In Customer Experience, Accidents Happen in the Intersections
This article originally appeared in CMSWire.
As consumers, we’re all painfully aware of what a bad customer experience looks like. For me, it’s when the customer service rep asks for the exact same information that I provided to the interactive voice response system and/or shared with the two other reps on the escalation path. It can feel like the right hand doesn’t know — or, frankly, doesn’t care — what the left hand is doing, and it makes me (and I suspect you, too) far less enchanted by that particular company.
The same thing happens in the world of B2B.
Once a deal closes, much of the goodwill and momentum generated in the sales cycle is lost with the post-sales hand-off. As new stakeholders enter the picture, it becomes a jump ball or, worse, a dropped ball. For the newly minted customer, the dissonance from the rabid attentiveness they experienced in the sales cycle can be deafening, and they’re left to wonder whether they’ve made a big mistake.
It’s no way to begin a relationship.
The truth is that in every customer experience, both B2B and B2C, the accidents happen in the intersections. It’s the hand-off from one person, team or department to the next that often reveals the internal madness of how a company works. And it’s rarely a good look.
The Frontstage and Backstage of Customer Experience
The problem lies in a lack of coordination between the frontstage and the backstage. These terms come from the world of sociology where the late social scientist Erving Goffman used this theater metaphor to explain the complicated dynamics of social interaction. Here, the frontstage refers to human behavior when someone consciously knows that others are watching — which stands in naked contrast to backstage behaviors which are, well, quite the opposite.
The metaphor also applies to business. The frontstage is the experience that you proudly orchestrate for your customers. It’s the theater of the experience itself — rehearsed, choreographed and set in motion like some sort of dream, where the customer is left only to marvel at the magic of it all. The backstage is what happens behind the curtain: the ropes, the pulleys, the counterweights and the catwalks. The internal madness of how a company works.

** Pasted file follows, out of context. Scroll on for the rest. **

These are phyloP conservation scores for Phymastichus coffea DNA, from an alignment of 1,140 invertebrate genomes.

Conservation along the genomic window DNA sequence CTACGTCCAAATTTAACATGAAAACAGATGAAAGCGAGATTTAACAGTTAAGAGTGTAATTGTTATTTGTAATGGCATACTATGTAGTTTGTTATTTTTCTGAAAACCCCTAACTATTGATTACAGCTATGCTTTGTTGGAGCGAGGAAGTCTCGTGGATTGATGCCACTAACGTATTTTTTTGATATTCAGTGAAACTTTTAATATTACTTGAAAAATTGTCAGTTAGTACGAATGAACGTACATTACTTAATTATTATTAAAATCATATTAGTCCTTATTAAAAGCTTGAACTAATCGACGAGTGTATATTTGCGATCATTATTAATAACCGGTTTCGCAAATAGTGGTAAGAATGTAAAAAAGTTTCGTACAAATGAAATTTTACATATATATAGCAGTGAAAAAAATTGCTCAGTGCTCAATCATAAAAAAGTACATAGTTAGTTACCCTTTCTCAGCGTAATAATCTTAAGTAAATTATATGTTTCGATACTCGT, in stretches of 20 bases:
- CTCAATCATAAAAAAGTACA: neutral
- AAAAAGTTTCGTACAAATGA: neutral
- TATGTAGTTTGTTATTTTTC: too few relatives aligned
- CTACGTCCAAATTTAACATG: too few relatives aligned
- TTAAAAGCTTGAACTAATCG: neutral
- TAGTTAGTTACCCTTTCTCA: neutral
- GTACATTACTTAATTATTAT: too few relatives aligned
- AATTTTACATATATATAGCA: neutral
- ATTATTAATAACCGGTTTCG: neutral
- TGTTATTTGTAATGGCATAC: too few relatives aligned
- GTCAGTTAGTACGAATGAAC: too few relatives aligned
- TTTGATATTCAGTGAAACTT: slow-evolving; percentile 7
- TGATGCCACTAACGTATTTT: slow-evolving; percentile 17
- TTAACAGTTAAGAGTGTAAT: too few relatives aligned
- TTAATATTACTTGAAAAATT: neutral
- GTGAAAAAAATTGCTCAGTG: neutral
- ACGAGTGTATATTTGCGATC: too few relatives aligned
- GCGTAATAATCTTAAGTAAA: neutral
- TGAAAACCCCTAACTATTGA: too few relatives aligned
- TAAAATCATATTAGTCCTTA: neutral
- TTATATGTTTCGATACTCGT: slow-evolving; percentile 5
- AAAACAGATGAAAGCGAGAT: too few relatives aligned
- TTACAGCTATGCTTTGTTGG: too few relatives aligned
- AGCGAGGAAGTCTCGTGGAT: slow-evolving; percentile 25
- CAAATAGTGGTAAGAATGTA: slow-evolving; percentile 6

The Necessary Devil of Complexity
Complexity is sometimes seen as a negative, but it’s usually nothing more than the necessary condition of scale. As companies grow, functions have to become more narrow and specialized, which creates silos that must be bridged with workflow and business processes. Too often, the bridging leaves a lot to be desired, making work tedious and cumbersome for employees and the resulting experience much the same for customers. In fact, since the employee experience correlates directly with the customer experience (for reasons that are obvious to anyone who has worked in a tedious job), the goal should be to embrace the Einstein principle: Make everything as simple as possible, but no simpler.
The point isn’t to eliminate complexity entirely but to hide it from view. Much like the backstage of a theater will always remain a labyrinth of control lines and devices in order to run the show, so too will the typical enterprise. The trick in both situations is one of sleight of hand, creating a convincing illusion that the complexity has disappeared.
Know Your Roles (Customer Experience Theater)
In a theatrical production, every player has to practically burn their role into their brain. They know every line, every gesture, every entrance and exit with practiced precision. But while there’s a certain art applied to every player’s creative interpretation, they have a script, stage directions, a director and a whole cast of characters to contend with. The best production doesn’t come from the brilliance of individual players but from the collective brilliance of the troupe.
The same is true in customer experience. Know your roles cold, and be equally sure you know the other roles around you. The most brilliant soliloquy that’s delivered out of step with the program means nothing more to the audience than the jarring error it most certainly is. The best player is situationally aware, ensuring that they deliver a series of well-executed moments that are both rehearsed and choreographed to contribute to a more broadly brilliant production.